posted by god hates math at 8:36 AM on August 27, 2006

yeah, holgamods all the way, holgamods is the way to go. then you'll worry about your images, not about the Holga

Like everything else with the Holga, what you get is a crapshoot.

"crapshot" is more precise
posted by matteo at 8:42 AM on August 27, 2006

and iconomy has a point, stick with plastic. if you really need aglass, you don't want a Holga anyway. and try crossprocessing slide film, it's fun
posted by matteo at 8:45 AM on August 27, 2006

Response by poster: I saw the holgamods site, but it seems that he's still working on S series Holgas, and a lot of the mods that he makes (tripod mount, "b" mode shutter release, etc) have been added as standard features to the N series which is why I was askingabout the N's.
posted by thecjm at 8:48 AM on August 27, 2006

Here are two sites I found invaluable for the little tips they shared. I bought a Holga unmodded, and got to do all the fun stuff myself. Mine's an S, by the way. I like the simplicity.
posted by iconomy at 8:55 AM on August 27, 2006

$5.50 for negs and prints?! Wow. I stopped shooting with my Holga so much because the cheapest place I found in NYC was double that, including student discount [and most places it was more than triple].

I stopped shooting b/w because the color shift and distortions were more intense. Try both. B/W has the prestige of being more artsy, but I found just the opposite with the Holga.
posted by yeti at 10:19 AM on August 27, 2006

A WOCA is just a Holga pretending to be a real camera. With the WOCA's you'll get less vignetting and the edges will be a bit more blurry. At the end of the day with either camera the sharpness factor is going to be a crap shoot since they're both single element lenses.

Does the apertures switch that doesn't actually do anything on the S series actually work on the N series?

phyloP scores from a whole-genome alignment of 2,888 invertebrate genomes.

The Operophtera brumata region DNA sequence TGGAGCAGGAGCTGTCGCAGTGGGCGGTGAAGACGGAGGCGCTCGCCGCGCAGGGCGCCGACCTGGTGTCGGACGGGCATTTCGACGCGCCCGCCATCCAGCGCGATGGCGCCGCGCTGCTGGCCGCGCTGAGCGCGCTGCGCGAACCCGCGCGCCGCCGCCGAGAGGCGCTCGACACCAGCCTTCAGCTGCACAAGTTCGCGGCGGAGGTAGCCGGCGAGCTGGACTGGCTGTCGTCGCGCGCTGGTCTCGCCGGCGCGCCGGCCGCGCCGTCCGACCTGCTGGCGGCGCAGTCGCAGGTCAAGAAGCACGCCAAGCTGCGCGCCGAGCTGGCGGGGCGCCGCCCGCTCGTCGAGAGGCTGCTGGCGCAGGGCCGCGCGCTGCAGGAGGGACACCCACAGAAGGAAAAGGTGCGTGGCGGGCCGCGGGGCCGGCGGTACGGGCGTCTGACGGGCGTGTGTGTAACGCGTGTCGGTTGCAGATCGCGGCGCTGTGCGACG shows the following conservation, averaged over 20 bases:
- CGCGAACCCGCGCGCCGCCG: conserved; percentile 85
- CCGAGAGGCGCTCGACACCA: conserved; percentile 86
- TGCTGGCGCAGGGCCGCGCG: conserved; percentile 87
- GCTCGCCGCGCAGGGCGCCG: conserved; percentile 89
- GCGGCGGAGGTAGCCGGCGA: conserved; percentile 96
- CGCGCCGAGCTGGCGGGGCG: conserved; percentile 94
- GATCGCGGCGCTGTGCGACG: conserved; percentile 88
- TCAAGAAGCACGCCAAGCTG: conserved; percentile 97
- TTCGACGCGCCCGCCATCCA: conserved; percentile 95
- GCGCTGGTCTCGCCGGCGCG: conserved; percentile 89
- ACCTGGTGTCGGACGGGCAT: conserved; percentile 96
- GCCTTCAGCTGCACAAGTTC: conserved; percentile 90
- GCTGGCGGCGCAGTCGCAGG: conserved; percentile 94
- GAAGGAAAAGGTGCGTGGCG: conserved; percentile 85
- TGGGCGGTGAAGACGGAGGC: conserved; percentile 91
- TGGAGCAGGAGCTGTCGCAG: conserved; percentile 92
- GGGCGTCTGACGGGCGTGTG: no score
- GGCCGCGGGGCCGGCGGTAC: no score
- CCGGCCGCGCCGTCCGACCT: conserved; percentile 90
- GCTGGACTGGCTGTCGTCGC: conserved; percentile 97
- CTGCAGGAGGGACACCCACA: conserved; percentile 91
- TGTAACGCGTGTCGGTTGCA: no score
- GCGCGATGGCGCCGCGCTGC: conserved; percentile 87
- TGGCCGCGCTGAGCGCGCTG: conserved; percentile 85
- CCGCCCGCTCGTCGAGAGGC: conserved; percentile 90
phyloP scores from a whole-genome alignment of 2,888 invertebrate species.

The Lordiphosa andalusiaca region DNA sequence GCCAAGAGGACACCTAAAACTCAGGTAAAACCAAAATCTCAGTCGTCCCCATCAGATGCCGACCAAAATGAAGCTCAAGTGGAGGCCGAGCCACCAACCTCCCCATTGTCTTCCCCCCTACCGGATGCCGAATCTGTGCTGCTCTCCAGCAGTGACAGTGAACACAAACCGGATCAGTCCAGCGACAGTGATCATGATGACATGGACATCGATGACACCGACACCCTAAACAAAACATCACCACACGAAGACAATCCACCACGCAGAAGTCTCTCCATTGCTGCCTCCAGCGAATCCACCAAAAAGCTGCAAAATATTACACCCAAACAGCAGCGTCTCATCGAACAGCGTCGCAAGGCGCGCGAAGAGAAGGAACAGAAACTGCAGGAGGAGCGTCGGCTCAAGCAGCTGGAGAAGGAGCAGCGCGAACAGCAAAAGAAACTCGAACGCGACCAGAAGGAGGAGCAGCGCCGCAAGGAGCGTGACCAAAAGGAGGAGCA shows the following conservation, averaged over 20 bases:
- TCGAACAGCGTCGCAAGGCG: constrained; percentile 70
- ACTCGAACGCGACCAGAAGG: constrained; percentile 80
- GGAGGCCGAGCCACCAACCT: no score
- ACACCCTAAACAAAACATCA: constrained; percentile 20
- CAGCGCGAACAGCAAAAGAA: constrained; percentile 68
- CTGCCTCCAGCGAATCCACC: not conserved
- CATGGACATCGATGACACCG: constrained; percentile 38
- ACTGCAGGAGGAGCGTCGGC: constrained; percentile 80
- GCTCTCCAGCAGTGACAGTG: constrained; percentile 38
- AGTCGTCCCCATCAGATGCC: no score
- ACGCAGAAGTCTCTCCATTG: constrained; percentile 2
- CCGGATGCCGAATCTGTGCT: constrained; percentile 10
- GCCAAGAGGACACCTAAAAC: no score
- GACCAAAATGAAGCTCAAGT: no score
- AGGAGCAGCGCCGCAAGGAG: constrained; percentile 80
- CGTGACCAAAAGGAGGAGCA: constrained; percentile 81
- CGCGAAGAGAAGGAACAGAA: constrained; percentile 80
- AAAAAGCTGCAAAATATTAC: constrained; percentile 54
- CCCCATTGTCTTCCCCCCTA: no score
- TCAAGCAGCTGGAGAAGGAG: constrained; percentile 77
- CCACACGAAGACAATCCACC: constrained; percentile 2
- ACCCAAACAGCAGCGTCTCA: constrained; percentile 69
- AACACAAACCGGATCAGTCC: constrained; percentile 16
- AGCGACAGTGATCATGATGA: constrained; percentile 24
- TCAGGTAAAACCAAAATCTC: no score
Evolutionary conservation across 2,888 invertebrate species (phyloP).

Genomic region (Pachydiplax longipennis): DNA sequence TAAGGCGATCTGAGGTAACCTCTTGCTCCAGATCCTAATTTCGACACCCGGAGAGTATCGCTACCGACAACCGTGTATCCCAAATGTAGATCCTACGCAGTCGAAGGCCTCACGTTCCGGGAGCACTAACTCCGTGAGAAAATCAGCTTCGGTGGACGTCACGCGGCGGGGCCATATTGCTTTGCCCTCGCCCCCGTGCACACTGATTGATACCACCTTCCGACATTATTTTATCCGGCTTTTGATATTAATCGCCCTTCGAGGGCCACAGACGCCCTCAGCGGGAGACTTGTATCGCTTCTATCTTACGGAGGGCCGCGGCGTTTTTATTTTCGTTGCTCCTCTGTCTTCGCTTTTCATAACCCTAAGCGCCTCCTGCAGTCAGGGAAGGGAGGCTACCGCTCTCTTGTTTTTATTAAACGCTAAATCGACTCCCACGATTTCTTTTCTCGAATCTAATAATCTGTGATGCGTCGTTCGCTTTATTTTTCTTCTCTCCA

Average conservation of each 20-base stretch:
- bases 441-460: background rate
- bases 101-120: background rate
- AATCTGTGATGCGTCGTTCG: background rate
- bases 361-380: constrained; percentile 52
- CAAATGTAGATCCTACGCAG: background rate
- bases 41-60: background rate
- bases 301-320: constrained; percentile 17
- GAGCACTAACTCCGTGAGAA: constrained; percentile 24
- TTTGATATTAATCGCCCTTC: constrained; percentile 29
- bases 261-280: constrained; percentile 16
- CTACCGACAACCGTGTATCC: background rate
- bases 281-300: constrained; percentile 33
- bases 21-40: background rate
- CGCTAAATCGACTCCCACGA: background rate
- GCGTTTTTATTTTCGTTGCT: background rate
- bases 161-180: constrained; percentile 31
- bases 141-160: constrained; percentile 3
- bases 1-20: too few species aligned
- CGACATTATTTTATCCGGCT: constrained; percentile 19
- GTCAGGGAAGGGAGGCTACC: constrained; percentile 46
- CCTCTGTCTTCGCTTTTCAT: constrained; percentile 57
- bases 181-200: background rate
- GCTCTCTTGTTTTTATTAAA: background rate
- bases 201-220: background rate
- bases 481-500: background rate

I know the initial WOCA model didn't and I'm pretty sure the GN doesn't either, if you really want to know you could ask someone who owns the 120GN. But to be honest it isn't hard to add a second aperture if it is absent and there are a bunch of tutorials out there on how to do it.

Price of film is going to depend on where you get it and what brand you choose, freestyle photo has Arista 120 which comes in at less than $2 a roll and there's also Efke, Forte, Foma etc I find Ilford is the most expensive. You can also use 220 film but unlike 120, 220 doesn't have a paper backing so you'll need to make the counter window light light and count clicks on the film advance knob.

I'm worried that the glass lens will be too "good" and not "Holga" enough.

Hell my plastic 120S isn't Holga enough (too sharp for my liking) but that is easily remedied by using crumpled saran wrap, cellophane or a cheap soft focus filter in the front of the lens.
posted by squeak at 11:40 AM on August 27, 2006

I saw the holgamods site, but it seems that he's still working on S series Holgas

Erm - says right on the front page that Randy's modifying the 120N these days:

"I'll be modifying the Holga 120N now instead of the Holga 120S. It seems I caused the Holga factory to take notice. It's been some time now since he factory decided to phase out the 120S in order to bring the new 120N to market. Seems they liked what I did enough to copy my mods."

Same page also answers your question about the bulb mod on the 120N.
posted by obiwanwasabi at 4:37 PM on August 27, 2006